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Original Research: SARCOIDOSIS |

Results of 188 Whole-Body Fluorodeoxyglucose Positron Emission Tomography Scans in 137 Patients With Sarcoidosis*

Alvin S. Teirstein, MD, FCCP; Josef Machac, MD; Orlandino Almeida, MD; Ping Lu, MD; Maria L. Padilla, MD, FCCP; Michael C. Iannuzzi, MD, FCCP
Author and Funding Information

*From the Divisions of Pulmonary, Critical Care and Sleep Medicine (Drs. Teirstein, Padilla, and Iannuzzi), and Nuclear Medicine (Dr. Machac), Department of Radiology, Mount Sinai Medical Center, New York, NY; Doshi Diagnostic Imaging Services (Dr. Almeida), Brooklyn, NY; and the Department of Radiology (Dr. Lu), Albany Medical Center, Albany, NY.

Correspondence to: Alvin S. Teirstein, MD, FCCP, 1 Gustave L. Levy Pl, Box 1232, New York, NY 10029; e-mail: Alvin.Teirstein@mountsinai.org



Chest. 2007;132(6):1949-1953. doi:10.1378/chest.07-1178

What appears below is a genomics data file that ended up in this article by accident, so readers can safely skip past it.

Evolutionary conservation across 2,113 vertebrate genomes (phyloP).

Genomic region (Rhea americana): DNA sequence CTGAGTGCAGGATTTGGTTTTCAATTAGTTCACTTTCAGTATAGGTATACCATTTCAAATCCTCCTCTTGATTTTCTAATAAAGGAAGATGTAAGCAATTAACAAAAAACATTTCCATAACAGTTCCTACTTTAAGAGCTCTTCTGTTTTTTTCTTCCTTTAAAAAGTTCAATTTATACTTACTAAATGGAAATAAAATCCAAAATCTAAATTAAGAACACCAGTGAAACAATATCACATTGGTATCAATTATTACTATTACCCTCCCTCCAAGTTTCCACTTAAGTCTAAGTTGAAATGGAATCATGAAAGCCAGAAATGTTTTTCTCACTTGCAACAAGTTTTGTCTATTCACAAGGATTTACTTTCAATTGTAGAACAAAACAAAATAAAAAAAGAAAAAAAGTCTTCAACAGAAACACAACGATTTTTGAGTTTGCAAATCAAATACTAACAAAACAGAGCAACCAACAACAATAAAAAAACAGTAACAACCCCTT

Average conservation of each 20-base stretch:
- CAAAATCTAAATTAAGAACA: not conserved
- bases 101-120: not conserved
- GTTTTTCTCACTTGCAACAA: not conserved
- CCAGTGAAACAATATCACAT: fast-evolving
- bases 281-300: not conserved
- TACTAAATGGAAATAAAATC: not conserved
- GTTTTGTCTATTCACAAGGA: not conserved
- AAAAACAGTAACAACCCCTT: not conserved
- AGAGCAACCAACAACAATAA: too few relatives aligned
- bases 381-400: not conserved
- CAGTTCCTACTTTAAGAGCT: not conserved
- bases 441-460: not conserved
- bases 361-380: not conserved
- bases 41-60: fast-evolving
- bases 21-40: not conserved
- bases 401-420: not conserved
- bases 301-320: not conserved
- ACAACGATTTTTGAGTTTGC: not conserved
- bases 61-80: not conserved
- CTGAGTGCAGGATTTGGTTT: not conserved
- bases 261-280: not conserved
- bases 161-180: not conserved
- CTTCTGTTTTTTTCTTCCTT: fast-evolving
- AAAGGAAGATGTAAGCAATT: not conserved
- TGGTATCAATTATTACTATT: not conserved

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Background: To study the role of whole-body 18F-fluorodeoxyglucose (FDG) positron emission tomography (PET) scans in the identification of occult biopsy sites and reversible granulomatous disease in patients with sarcoidosis.

Methods: A retrospective review was undertaken of 188 FDG PET scans performed in 137 patients with proven sarcoidosis. All patients had given a complete medical history and undergone a physical examination, standard chest radiograph, spirometry, diffusing capacity determination, and measurement of serum angiotensin-converting enzymes levels.

Results: One hundred thirty-nine whole-body scans had positive findings. The most common positive sites were mediastinal lymph nodes (54 scans), extrathoracic lymph nodes (30 scans), and lung (24 scans). The standardized uptake value (SUV) ranged from 2.0 to 15.8. Twenty occult disease sites were identified. Eleven repeat scans exhibited decreased SUV with corticosteroid therapy. The positive pulmonary FDG PET scan findings occurred in two thirds of patients with radiographic stage II and III sarcoidosis. Negative pulmonary FDG PET scan findings were common in patients with radiographic stage 0, I, and IV sarcoidosis.

Conclusions: Whole-body FDG PET scans are of value in identifying occult and reversible granulomas in patients with sarcoidosis. However, a positive FDG PET scan finding, by itself, is not an indication for treatment.

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